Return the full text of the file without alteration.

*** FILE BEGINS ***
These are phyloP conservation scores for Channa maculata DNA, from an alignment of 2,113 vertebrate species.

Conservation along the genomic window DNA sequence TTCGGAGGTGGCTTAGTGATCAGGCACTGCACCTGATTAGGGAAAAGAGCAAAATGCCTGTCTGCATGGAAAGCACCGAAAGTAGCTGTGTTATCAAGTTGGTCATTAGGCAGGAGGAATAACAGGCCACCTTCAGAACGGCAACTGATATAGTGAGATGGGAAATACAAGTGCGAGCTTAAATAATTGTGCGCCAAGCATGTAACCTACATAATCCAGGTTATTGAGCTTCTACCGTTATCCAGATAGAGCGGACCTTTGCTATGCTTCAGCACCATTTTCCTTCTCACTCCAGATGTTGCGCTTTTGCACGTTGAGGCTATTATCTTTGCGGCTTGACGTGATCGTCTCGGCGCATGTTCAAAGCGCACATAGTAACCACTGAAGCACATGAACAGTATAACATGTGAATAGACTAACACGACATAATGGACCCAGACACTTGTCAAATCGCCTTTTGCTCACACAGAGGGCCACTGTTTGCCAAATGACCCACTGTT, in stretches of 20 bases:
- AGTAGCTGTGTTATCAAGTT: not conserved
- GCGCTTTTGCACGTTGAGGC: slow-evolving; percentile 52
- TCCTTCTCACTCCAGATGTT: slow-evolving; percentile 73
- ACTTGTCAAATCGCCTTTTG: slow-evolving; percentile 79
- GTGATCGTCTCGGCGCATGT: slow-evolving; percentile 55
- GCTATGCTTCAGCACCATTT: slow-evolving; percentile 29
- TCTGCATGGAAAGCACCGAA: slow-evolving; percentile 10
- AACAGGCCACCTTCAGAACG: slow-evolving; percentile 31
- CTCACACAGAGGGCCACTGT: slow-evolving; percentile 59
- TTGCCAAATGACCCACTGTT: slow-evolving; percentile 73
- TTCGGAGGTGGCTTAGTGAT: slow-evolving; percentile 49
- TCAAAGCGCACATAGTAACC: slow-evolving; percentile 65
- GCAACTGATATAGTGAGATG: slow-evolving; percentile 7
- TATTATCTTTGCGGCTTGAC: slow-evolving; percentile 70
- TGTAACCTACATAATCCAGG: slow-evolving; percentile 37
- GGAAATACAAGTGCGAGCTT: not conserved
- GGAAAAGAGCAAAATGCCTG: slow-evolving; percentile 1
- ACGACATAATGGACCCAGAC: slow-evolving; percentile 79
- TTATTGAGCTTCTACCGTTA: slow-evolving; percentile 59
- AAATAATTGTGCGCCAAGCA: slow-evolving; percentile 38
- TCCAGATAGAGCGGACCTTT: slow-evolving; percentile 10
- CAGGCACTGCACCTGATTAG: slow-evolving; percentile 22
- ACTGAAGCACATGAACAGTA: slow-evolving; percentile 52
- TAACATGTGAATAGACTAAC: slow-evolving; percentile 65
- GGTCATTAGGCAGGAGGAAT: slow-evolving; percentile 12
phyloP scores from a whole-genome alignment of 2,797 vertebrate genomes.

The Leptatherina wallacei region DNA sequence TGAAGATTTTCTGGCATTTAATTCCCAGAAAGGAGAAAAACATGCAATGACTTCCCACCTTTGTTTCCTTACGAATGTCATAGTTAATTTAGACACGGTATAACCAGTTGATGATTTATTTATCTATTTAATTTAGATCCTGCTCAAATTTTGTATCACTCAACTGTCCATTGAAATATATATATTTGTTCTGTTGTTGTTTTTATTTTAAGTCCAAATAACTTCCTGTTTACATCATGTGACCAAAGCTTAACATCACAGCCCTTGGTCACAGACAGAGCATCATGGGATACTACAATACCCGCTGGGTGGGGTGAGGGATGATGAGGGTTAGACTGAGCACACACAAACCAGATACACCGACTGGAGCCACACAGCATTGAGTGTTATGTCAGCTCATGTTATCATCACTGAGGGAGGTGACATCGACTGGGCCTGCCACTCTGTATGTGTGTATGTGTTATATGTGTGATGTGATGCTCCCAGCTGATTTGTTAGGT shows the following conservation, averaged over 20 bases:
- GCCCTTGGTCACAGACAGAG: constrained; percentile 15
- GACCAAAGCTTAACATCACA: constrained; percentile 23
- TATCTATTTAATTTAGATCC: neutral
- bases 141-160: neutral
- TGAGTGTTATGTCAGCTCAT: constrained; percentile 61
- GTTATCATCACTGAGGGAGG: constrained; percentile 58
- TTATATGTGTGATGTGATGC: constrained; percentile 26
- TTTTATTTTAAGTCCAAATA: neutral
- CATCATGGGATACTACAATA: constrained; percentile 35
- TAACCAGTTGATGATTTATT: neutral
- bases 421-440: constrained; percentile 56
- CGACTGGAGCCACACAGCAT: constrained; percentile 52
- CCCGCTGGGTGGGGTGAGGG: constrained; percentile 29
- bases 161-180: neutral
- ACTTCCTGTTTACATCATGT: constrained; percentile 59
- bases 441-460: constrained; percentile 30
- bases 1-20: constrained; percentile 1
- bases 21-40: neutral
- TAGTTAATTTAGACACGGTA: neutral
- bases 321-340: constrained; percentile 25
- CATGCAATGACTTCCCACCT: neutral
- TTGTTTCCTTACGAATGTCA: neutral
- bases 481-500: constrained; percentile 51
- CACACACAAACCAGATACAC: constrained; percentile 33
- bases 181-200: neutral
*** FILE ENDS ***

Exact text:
These are phyloP conservation scores for Channa maculata DNA, from an alignment of 2,113 vertebrate species.

Conservation along the genomic window DNA sequence TTCGGAGGTGGCTTAGTGATCAGGCACTGCACCTGATTAGGGAAAAGAGCAAAATGCCTGTCTGCATGGAAAGCACCGAAAGTAGCTGTGTTATCAAGTTGGTCATTAGGCAGGAGGAATAACAGGCCACCTTCAGAACGGCAACTGATATAGTGAGATGGGAAATACAAGTGCGAGCTTAAATAATTGTGCGCCAAGCATGTAACCTACATAATCCAGGTTATTGAGCTTCTACCGTTATCCAGATAGAGCGGACCTTTGCTATGCTTCAGCACCATTTTCCTTCTCACTCCAGATGTTGCGCTTTTGCACGTTGAGGCTATTATCTTTGCGGCTTGACGTGATCGTCTCGGCGCATGTTCAAAGCGCACATAGTAACCACTGAAGCACATGAACAGTATAACATGTGAATAGACTAACACGACATAATGGACCCAGACACTTGTCAAATCGCCTTTTGCTCACACAGAGGGCCACTGTTTGCCAAATGACCCACTGTT, in stretches of 20 bases:
- AGTAGCTGTGTTATCAAGTT: not conserved
- GCGCTTTTGCACGTTGAGGC: slow-evolving; percentile 52
- TCCTTCTCACTCCAGATGTT: slow-evolving; percentile 73
- ACTTGTCAAATCGCCTTTTG: slow-evolving; percentile 79
- GTGATCGTCTCGGCGCATGT: slow-evolving; percentile 55
- GCTATGCTTCAGCACCATTT: slow-evolving; percentile 29
- TCTGCATGGAAAGCACCGAA: slow-evolving; percentile 10
- AACAGGCCACCTTCAGAACG: slow-evolving; percentile 31
- CTCACACAGAGGGCCACTGT: slow-evolving; percentile 59
- TTGCCAAATGACCCACTGTT: slow-evolving; percentile 73
- TTCGGAGGTGGCTTAGTGAT: slow-evolving; percentile 49
- TCAAAGCGCACATAGTAACC: slow-evolving; percentile 65
- GCAACTGATATAGTGAGATG: slow-evolving; percentile 7
- TATTATCTTTGCGGCTTGAC: slow-evolving; percentile 70
- TGTAACCTACATAATCCAGG: slow-evolving; percentile 37
- GGAAATACAAGTGCGAGCTT: not conserved
- GGAAAAGAGCAAAATGCCTG: slow-evolving; percentile 1
- ACGACATAATGGACCCAGAC: slow-evolving; percentile 79
- TTATTGAGCTTCTACCGTTA: slow-evolving; percentile 59
- AAATAATTGTGCGCCAAGCA: slow-evolving; percentile 38
- TCCAGATAGAGCGGACCTTT: slow-evolving; percentile 10
- CAGGCACTGCACCTGATTAG: slow-evolving; percentile 22
- ACTGAAGCACATGAACAGTA: slow-evolving; percentile 52
- TAACATGTGAATAGACTAAC: slow-evolving; percentile 65
- GGTCATTAGGCAGGAGGAAT: slow-evolving; percentile 12
phyloP scores from a whole-genome alignment of 2,797 vertebrate genomes.

The Leptatherina wallacei region DNA sequence TGAAGATTTTCTGGCATTTAATTCCCAGAAAGGAGAAAAACATGCAATGACTTCCCACCTTTGTTTCCTTACGAATGTCATAGTTAATTTAGACACGGTATAACCAGTTGATGATTTATTTATCTATTTAATTTAGATCCTGCTCAAATTTTGTATCACTCAACTGTCCATTGAAATATATATATTTGTTCTGTTGTTGTTTTTATTTTAAGTCCAAATAACTTCCTGTTTACATCATGTGACCAAAGCTTAACATCACAGCCCTTGGTCACAGACAGAGCATCATGGGATACTACAATACCCGCTGGGTGGGGTGAGGGATGATGAGGGTTAGACTGAGCACACACAAACCAGATACACCGACTGGAGCCACACAGCATTGAGTGTTATGTCAGCTCATGTTATCATCACTGAGGGAGGTGACATCGACTGGGCCTGCCACTCTGTATGTGTGTATGTGTTATATGTGTGATGTGATGCTCCCAGCTGATTTGTTAGGT shows the following conservation, averaged over 20 bases:
- GCCCTTGGTCACAGACAGAG: constrained; percentile 15
- GACCAAAGCTTAACATCACA: constrained; percentile 23
- TATCTATTTAATTTAGATCC: neutral
- bases 141-160: neutral
- TGAGTGTTATGTCAGCTCAT: constrained; percentile 61
- GTTATCATCACTGAGGGAGG: constrained; percentile 58
- TTATATGTGTGATGTGATGC: constrained; percentile 26
- TTTTATTTTAAGTCCAAATA: neutral
- CATCATGGGATACTACAATA: constrained; percentile 35
- TAACCAGTTGATGATTTATT: neutral
- bases 421-440: constrained; percentile 56
- CGACTGGAGCCACACAGCAT: constrained; percentile 52
- CCCGCTGGGTGGGGTGAGGG: constrained; percentile 29
- bases 161-180: neutral
- ACTTCCTGTTTACATCATGT: constrained; percentile 59
- bases 441-460: constrained; percentile 30
- bases 1-20: constrained; percentile 1
- bases 21-40: neutral
- TAGTTAATTTAGACACGGTA: neutral
- bases 321-340: constrained; percentile 25
- CATGCAATGACTTCCCACCT: neutral
- TTGTTTCCTTACGAATGTCA: neutral
- bases 481-500: constrained; percentile 51
- CACACACAAACCAGATACAC: constrained; percentile 33
- bases 181-200: neutral